Detail of a painting by Ramesh Kumar, Bangalore (Karnataka Chitrakala Parishath)
I’m at the coconut stand, drinking tea, watching reality TV. I like neither caffeine nor king coconut, we’re just here to watch the girls. It’s a peculiar corner. There is a pile of coconuts and a shack. Pregnant goats eat the garbage and kids serve you drinks. This is nondescript, I daresay, but the place is surrounded by foreign women. Me and a friend are sitting there, just watching the show.
Desire elicits a need to understand. Where is she going? What are her thoughts? Who are her friends? … While other passengers gazed absent-mindedly at the scenery, Flaubert fixed his eyes on a woman on deck.
“How quickly you would want to see her naked, admit it, and naked through to her heart. How you try to learn where she comes from, where she’s going, why she’s here and not elsewhere!” (The Art Of Travel, Alain De Botton)
But Flaubert was a bit of a perv. I am a respectable young man, consumed more by curiosity than desire. Besides, this is not the Orient for me. The girls are mostly white. None of this is particularly exotic.
I dig Bangalore. It is comfortably bourgeois. I mean this not in a revolutionary sense, but as a commendable evolution. Dudes are getting paid. There are nice shops and people wear shoes. It’s good man, it’s a good scene. I could see myself living there. I also had to get out.
Today my boredom was terrible. How beautiful are the provinces and how chic are the comfortably off who live there. Their talk is of taxes and road improvements (Flaubert, in De Botton)
That’s not me, but do you see? Flaubert went to Egypt. Me, I caught the bus to Mysore.
Mysore. Who knew. I’ve heard of the buildings and stuff, but it’s also a yoga center. There are a lot of women here, studying. Alas, I am not limber enough to either go to class or feign an interest. I like to go the gym and listen to mind-numbing electronica and gangster rap. I fear this to be terribly provincial.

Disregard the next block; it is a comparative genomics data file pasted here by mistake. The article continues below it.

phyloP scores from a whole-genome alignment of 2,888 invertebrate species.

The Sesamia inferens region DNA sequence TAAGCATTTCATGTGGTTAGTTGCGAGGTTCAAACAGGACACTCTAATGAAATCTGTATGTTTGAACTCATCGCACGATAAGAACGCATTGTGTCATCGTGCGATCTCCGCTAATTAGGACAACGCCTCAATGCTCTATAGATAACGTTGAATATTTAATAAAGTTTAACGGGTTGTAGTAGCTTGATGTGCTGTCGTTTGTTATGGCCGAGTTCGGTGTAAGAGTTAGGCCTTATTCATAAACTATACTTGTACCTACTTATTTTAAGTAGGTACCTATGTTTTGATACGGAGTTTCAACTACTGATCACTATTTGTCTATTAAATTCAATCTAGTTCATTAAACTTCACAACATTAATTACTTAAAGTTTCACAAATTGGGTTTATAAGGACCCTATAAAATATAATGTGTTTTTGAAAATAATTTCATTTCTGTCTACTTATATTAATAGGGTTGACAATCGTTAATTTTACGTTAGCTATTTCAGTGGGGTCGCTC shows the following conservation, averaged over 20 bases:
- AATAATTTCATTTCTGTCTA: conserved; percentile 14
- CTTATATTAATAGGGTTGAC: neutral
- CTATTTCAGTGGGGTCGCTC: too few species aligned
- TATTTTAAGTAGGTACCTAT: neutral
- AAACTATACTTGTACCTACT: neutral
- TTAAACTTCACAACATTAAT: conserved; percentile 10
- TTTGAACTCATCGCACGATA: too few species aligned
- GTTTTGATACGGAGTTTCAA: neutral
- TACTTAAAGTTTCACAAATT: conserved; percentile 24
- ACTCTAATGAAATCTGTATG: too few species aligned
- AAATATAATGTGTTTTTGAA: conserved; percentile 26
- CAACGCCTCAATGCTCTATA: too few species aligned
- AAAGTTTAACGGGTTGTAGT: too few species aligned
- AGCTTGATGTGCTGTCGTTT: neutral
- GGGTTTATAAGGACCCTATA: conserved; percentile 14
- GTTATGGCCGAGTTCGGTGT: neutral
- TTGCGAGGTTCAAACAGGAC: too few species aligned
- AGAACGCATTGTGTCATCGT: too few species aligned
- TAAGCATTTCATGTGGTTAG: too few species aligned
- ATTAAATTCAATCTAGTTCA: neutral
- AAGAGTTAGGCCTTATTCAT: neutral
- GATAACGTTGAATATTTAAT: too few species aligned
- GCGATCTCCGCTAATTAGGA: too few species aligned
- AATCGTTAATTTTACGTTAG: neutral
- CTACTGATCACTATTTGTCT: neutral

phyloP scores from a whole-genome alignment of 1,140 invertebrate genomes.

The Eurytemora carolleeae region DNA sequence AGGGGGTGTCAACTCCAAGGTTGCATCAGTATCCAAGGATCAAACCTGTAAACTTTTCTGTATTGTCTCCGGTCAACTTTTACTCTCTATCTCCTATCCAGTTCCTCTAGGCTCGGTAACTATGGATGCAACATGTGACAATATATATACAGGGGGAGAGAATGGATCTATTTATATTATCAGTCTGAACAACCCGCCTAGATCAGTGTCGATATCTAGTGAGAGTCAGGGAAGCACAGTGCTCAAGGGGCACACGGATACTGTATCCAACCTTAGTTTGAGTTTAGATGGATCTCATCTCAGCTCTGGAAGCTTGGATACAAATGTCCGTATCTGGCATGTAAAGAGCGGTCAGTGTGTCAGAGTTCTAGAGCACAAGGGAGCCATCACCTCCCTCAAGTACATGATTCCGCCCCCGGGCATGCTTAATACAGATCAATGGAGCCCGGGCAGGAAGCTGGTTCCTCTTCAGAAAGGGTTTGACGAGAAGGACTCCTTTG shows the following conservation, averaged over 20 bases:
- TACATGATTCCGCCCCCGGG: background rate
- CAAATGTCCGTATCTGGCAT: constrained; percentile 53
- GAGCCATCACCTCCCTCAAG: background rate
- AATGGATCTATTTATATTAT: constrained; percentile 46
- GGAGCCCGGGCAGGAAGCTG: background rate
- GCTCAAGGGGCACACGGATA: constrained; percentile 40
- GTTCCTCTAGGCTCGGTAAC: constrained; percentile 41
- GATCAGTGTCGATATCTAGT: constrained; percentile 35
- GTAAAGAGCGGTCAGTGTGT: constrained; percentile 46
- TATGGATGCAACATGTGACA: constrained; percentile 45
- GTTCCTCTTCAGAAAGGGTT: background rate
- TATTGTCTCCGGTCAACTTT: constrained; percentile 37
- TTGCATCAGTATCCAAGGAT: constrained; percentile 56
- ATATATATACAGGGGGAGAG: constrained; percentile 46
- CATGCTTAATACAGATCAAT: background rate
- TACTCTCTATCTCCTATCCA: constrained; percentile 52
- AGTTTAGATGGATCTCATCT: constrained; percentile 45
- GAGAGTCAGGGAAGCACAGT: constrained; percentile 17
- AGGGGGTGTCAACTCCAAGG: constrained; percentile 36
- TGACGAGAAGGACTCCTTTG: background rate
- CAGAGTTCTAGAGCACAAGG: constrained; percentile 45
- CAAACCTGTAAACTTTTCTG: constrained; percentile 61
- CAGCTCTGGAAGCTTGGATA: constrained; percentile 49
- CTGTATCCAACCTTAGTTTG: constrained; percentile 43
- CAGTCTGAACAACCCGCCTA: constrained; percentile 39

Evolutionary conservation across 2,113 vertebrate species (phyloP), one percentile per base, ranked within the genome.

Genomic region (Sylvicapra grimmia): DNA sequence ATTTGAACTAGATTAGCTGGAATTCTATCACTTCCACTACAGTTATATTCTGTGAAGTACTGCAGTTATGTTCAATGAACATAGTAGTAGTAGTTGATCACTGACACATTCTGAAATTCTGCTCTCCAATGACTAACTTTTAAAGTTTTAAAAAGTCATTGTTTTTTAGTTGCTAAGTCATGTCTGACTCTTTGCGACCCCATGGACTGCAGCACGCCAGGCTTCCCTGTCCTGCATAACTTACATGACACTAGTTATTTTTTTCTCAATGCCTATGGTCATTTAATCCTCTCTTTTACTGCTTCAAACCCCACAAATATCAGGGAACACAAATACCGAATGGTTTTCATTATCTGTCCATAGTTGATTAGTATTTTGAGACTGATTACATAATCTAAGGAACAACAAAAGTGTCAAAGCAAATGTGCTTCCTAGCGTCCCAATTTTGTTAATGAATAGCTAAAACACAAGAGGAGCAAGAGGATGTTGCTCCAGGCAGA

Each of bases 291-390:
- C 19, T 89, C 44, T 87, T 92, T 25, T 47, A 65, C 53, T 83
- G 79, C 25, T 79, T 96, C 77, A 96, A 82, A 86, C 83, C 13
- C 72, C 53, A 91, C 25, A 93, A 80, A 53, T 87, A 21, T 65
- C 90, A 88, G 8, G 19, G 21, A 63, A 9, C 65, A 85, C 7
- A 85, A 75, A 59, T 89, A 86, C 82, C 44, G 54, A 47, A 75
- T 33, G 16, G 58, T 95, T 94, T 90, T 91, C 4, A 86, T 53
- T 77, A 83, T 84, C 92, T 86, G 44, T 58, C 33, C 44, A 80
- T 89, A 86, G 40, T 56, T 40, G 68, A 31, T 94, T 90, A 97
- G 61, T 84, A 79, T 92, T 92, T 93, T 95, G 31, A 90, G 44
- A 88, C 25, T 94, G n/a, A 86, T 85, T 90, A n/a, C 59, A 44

If one is raised in a particular idiom I suppose it is easy to orient yourself, as Flaubert did, to the Orient. It is not so clear for me. I know these people and, in one case, was actually born in the same place. My family, however, is from here. When I think of yoga I think of my aunt, who I last went to classes with. Not terribly exotic.
At the coconut stand, the closest feeling I can muster is erotic but I fear that I, like Flaubert, long for ‘women with tanned skin and fiery eyes who could whisper to me in the language of the Houris.’
But is that exotic for me, or merely semiotic? That sentence doesn’t make sense, if you’re looking it up. It merely rhymes. Am I exotic to them, or is my Ohio accent hopelessly provincial?
When asked where he came from, Socrates said not from Athens but from the world. Flaubert was in Rouen (in his youthful account, a place drowning in ‘merde’ and where the good citizens ‘wank themselves silly’ on a Sunday from boredom), and yet Abu-Chanab, the Father of the Moustache [his name abroad], might have answered, perhaps a little from Egypt too.
Well yeah, me too. I just don’t know where one finds a woman in all this. Or, for that matter, oneself.